McIlroy tired of top-10 finishes, wants wins
CHARLOTTE, North Carolina (AP) — Rory McIlroy is getting a little bored with “back-door” top-10 finishes on the PGA Tour.
McIlroy, who turned 25 on Sunday, tied for eighth at the Wells Fargo Championship on Sunday for his fifth top-10 finish this year on the PGA Tour, something the 11th-ranked player met with a shrug of the shoulders and a mild roll of the eyes.
“I’m in the top 10 every week and it is fine, it’s whatever. But it’s not wins,” McIlroy said after shooting a 2-under 70 to finish six shots behind winner J.B. Holmes
“It’s another solid week. They’re top 10s, but they’re top 10s without getting in contention either,” McIlory said. “I don’t want to back door and top 10 it every week. It’s nice to pick up a nice paycheck but it doesn’t really get the adrenaline going.”
He’d much rather be in the mix Sunday, something he hopes to accomplish next weekend at The Players Championship.
McIlroy has yet to win on the PGA Tour in seven events this season.
McIlroy believes his game is in solid shape, but he just needs to put four consistent rounds together instead of just three.
“It’s not really what I want but It’s going in the right direction,” McIlroy said. “I’m improving a little bit each week. Hopefully one of these weeks it will all come together.”
ROCK AND ROLL: To compete on the PGA Tour sometimes you have to be a little lucky.
Wells Fargo winner J.B. Holmes caught a huge break on the seventh hole when his approach shot at the 518-yard, par 5 hit the top of the rock wall and bounced more than 30 feet in the air before settling on the green.
Holmes joyfully thrust his arms in the air realizing he had averted danger.
However, he wasn’t able to take advantage of the break, finishing with a par after a three-putt.
BOHN’S BIG MISTAKE: Jason Bohn’s chances of winning Sunday fell apart when he got a bad time on the 16th hole and let it get inside of his head.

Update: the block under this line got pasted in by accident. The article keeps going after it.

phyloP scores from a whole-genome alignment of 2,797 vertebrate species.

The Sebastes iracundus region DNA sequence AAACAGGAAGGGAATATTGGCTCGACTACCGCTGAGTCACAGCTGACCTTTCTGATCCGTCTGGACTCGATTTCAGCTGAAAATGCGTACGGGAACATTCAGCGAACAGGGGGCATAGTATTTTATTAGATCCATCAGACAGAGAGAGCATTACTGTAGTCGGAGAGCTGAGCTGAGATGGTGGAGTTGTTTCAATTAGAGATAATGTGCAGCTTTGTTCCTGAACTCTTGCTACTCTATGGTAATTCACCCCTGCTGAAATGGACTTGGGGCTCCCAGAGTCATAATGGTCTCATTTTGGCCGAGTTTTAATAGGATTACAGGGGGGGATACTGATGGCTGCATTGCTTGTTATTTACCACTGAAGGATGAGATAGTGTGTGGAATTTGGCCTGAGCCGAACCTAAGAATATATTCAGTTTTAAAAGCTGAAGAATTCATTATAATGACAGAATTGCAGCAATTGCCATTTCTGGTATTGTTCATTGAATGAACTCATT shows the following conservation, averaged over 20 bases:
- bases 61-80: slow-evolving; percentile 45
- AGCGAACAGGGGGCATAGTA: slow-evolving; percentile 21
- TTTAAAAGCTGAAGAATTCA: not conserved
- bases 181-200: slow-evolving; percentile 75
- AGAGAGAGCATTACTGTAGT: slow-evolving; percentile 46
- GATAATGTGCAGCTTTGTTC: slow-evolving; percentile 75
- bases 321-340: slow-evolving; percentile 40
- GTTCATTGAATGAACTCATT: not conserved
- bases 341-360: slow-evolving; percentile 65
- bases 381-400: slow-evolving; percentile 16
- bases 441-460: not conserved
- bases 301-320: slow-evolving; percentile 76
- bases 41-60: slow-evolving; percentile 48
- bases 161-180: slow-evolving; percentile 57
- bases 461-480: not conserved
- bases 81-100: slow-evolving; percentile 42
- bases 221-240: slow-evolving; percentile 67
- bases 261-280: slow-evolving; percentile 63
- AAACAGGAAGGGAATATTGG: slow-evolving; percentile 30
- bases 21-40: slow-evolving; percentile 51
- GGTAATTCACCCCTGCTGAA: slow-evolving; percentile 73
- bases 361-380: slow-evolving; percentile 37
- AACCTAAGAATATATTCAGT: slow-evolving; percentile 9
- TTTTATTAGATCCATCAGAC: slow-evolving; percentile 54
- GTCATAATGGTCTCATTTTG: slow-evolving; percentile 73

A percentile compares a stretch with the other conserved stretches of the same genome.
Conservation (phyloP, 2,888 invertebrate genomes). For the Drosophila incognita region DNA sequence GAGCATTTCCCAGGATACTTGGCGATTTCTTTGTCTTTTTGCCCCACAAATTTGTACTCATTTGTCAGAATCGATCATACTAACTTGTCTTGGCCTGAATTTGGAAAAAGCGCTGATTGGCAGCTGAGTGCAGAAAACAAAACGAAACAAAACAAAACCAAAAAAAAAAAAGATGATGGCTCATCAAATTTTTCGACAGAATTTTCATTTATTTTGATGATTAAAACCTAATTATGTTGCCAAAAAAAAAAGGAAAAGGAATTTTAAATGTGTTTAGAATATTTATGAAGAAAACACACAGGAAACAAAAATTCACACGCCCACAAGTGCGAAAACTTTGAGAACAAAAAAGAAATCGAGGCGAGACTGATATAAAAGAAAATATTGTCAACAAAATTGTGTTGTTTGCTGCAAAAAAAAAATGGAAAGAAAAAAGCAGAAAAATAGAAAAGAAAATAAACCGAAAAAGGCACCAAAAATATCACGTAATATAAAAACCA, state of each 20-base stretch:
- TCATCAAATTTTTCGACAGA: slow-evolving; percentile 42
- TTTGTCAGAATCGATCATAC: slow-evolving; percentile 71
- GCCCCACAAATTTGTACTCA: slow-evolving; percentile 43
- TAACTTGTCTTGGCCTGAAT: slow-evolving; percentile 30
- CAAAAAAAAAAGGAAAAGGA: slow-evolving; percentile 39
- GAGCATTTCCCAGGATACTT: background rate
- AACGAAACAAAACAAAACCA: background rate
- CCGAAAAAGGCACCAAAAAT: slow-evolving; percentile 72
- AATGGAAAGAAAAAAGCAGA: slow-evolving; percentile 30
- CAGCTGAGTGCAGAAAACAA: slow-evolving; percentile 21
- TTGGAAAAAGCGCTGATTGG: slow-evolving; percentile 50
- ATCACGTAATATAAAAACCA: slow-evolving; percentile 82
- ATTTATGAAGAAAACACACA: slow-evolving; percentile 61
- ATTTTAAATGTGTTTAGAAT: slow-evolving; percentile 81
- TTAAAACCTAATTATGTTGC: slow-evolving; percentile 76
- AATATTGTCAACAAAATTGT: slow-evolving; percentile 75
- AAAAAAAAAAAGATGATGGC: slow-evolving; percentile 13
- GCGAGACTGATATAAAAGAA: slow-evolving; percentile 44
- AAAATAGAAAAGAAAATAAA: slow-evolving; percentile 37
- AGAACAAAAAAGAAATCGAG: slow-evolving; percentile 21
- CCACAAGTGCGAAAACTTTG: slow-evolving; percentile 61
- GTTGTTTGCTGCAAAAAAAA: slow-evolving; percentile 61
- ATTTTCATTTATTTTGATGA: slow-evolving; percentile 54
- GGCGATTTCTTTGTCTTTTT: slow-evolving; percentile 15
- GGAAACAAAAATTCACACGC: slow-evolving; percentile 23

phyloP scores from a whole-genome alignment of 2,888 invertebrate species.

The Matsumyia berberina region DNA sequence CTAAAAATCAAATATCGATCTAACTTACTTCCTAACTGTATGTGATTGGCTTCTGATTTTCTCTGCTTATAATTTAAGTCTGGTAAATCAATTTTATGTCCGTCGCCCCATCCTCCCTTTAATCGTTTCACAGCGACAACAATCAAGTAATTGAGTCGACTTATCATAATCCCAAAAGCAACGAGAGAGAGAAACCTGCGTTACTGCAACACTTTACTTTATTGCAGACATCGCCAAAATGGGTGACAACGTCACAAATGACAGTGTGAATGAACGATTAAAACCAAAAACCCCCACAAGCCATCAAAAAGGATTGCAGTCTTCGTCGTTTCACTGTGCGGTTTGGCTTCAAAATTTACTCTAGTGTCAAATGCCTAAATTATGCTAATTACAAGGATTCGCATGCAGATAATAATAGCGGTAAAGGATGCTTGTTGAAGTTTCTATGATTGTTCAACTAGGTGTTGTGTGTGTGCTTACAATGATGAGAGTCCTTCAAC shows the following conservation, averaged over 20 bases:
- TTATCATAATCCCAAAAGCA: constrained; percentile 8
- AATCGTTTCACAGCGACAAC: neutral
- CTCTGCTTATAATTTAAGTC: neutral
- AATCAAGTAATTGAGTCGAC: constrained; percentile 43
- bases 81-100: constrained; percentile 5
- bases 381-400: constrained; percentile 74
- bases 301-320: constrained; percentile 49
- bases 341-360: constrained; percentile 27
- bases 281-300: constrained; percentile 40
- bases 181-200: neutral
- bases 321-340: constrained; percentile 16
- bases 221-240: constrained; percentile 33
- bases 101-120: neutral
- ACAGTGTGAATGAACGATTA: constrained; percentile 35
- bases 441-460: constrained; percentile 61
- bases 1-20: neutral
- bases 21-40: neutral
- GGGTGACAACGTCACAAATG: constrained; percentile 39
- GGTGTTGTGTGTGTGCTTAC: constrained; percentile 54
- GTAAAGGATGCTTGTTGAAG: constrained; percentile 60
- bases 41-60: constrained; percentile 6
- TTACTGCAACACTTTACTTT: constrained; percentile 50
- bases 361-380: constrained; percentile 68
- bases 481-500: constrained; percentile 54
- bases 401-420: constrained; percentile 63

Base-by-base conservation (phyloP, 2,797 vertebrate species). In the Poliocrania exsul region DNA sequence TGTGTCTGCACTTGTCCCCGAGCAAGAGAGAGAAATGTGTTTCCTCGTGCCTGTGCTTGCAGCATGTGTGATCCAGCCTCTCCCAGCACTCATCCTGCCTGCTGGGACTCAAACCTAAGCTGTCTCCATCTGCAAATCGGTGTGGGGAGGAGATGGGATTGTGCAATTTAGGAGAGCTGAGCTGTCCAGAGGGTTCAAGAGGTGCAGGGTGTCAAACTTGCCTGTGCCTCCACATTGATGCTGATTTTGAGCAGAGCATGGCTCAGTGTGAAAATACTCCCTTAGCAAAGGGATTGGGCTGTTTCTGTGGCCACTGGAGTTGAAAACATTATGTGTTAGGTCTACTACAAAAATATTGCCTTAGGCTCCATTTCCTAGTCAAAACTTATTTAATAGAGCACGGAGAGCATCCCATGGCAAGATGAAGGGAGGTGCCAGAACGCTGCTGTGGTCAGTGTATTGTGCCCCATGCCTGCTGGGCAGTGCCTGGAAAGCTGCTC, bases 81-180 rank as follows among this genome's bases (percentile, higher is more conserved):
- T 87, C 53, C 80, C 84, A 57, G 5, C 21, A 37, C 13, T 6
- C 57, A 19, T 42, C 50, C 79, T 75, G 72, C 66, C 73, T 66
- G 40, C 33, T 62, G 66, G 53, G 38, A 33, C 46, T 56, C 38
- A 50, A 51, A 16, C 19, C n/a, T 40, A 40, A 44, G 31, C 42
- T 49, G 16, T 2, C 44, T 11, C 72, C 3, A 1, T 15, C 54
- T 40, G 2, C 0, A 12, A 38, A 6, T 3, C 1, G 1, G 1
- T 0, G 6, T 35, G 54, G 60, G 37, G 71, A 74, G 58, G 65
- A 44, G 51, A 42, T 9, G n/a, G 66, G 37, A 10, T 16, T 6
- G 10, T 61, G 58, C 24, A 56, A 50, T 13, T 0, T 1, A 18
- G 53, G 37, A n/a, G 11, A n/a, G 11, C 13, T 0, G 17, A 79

Bohn closed with double bogeys on the final two holes for a 70 to finish fourth at 11 under, three strokes back.
“I didn’t control my emotions well,” he said.
Bohn said he was warned on No. 16 before his second shot by tournament officials that he would be penalized if he had another bad time.
“On 17, I didn’t feel that comfortable with the wind starting to gust a little bit and it was a situation normally I would have backed off,” Bohn said. “But I went ahead and hit it anyway.”
His shot ended up in the water.
Bohn started the round three back but had an impressive stretch of three holes to start the back nine to pull in contention.
On the par-5 10th hole, Bohn bounced a wedge from the middle of the fairway into the cup for an eagle. He followed that by draining a 15-foot putt on the 11th and then chipped in from the primary rough from 37 feet for a birdie on the 12th hole.
MICKELSON’S MISERY: Golf can be a funny game.
One day after a blistering 29 on the front nine that included an eagle and five birdies, Phil Mickelson couldn’t manage a single birdie there on Sunday. Mickelson went out in 37 with eight pars and one bogey.
His only birdie of the day came on No. 13 and he shot 76 to tie for 11th at 7 under.
“I had two great rounds and two pathetic rounds,” Mickelson said.
Mickelson said he struggled on the greens, but wouldn’t change a thing to the course when it hosts the 2017 PGA Championship. Mickelson said the changes to the course made since last year “were beautifully done.”
COSTLY PUTT: Martin Flores earned his first career top-three finish, but it could have been even better.
Flores missed a 5-foot putt on the 18th hole to fall into third place at 12 under, two strokes behind winner J.B. Holmes. Had Flores made the putt he would have tied for second, so the miss wound up costing him $138,000.
DIVOTS: Last year’s champion Derek Ernst entered Sunday at 5 under but wasn’t able to defend his title after shooting a 74. ... Angel Cabrera was the second-round leader at 9 under but closed the tournament with a pair of 75s to fall out of contention in his search for his first non-major win on the PGA Tour.